Kyiv Diary: European leaders bear witness to war’s horror
Before the ceremony and the serious meetings about war, the European leaders witnessed the devastation wrought by Russia. A must. To understand Ukraine’s fight for survival, they had to see it themselves, with their own eyes.
The blown up buildings. The smashed cars. And a message of hope spray-painted on a damaged building despite mounting Ukrainian deaths.
French President Emmanuel Macron spotted it immediately amid the ruins Thursday.
“Look at that, ‘Make Europe, not war,’” Macron said, pointing and reading the words out loud in English. “It’s very moving to see that.”
The leaders of France, Germany, Italy and Romania had a walking tour of Irpin, a small city which bore the full brunt of Russia’s failed assault on the Ukrainian capital, Kyiv, in the first weeks of the war. The tour preceded a meeting in Kyiv with Ukrainian President Volodymyr Zelenskyy, who met them wearing army green pants, a matching T-shirt and sneakers.
If the four hadn’t fully grasped the scale of the horrors inflicted by the Russian invasion, ravages like the ones visited across much of Europe during World War I and World War II, then Macron, German Chancellor Olaf Scholz, Italian Premier Mario Draghi and Romanian President Klaus Iohannis have no excuses now.
The leaders traveled by overnight train to the Ukrainian capital because flights aren’t possible in the wartime airspace where missiles, drones, fighter jets and helicopters have rained down death and destruction. Iohannis, whose country has been a key destination for Ukrainian refugees, traveled separately from the others.
Standing out in their suits and ties amid the heavily armed soldiers guarding them, they heard from a Ukrainian government minister how Russian soldiers fired indiscriminately at families in cars and how the blowing up of bridges had blocked escape routes, locking people in a furnace of death and fighting.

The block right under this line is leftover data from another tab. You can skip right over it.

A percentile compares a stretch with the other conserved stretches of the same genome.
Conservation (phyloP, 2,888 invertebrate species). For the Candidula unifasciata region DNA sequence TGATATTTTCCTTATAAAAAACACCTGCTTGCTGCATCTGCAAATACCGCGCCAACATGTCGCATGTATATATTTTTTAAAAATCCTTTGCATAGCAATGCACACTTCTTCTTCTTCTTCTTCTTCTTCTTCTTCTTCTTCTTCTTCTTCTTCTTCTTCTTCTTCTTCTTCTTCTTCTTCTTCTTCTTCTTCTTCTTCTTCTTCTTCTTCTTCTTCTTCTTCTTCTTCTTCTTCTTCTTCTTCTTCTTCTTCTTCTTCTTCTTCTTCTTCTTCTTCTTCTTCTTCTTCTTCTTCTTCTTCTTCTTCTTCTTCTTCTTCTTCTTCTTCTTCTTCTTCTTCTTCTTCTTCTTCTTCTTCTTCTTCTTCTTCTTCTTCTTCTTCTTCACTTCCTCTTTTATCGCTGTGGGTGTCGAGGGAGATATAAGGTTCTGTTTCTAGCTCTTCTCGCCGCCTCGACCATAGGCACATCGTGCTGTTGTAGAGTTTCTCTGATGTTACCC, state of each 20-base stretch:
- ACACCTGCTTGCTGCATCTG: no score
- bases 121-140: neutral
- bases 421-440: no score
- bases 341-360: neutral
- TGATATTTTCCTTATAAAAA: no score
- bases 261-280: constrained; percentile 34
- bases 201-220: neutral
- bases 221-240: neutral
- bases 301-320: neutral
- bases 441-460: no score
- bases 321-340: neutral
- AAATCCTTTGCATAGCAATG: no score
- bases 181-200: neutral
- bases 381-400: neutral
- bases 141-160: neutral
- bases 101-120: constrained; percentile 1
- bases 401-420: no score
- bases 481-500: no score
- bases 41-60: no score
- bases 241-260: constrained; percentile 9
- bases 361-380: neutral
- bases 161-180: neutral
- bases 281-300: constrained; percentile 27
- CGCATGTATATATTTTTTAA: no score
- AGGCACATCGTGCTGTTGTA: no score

“How many cities do you have in such a situation?” Macron asked.
“Hundreds,” Oleksiy Chernyshov, Ukraine’s minister for communities and territories development, replied.
“They were shooting into the families, children, women” as they tried to flee the fighting, the minister said. ”They were just deliberately killing people inside the cars.”
Macron wanted to understand how troops could do such things.
“How do you explain this?” he asked.
Chernyshov explained that some of the killers appeared to have been ordinary young soldiers and others appeared to have been special forces from the Caucasus region, which lies between the Black and Caspian seas. Moscow has deployed fighters from Chechnya, known for their ferocity, to Ukraine.
“We have hundreds of these cases, I am sorry to say. They are still going on,” he said.
The devastated buildings with their innards blown out that the chancellor, the premier and the presidents walked past are just a fraction of the destruction in Ukraine after nearly four months of fighting.
The official said more than 12,000 apartment buildings have been destroyed so far. Add to that electricity substations, heating plants, roads, bridges, schools, churches.
“You name it,” the minister said. “A lot of things to be rebuilt.”
The leaders wanted to know more.
How was the Russian advance going now? Scholz asked.
Macron wanted to know whether additional forces were being massed in Belarus, posing another possible threat to Ukraine.
“We think yes,” Chernyshov said.
Macron was clearly moved. He called Irpin, which Ukrainian forces retook as Russian troops retreated from around Kyiv, “a heroic town.”
“This is where the Ukrainians stopped the Russian army,” he said.
The French leader said Irpin bore “the traces of barbary.”
“Massacres were carried out.” he said. “We have the first traces of what are war crimes.”
So now they know: With their own eyes.
Follow AP’s coverage of the Ukraine war at https://apnews.com/hub/russia-ukraine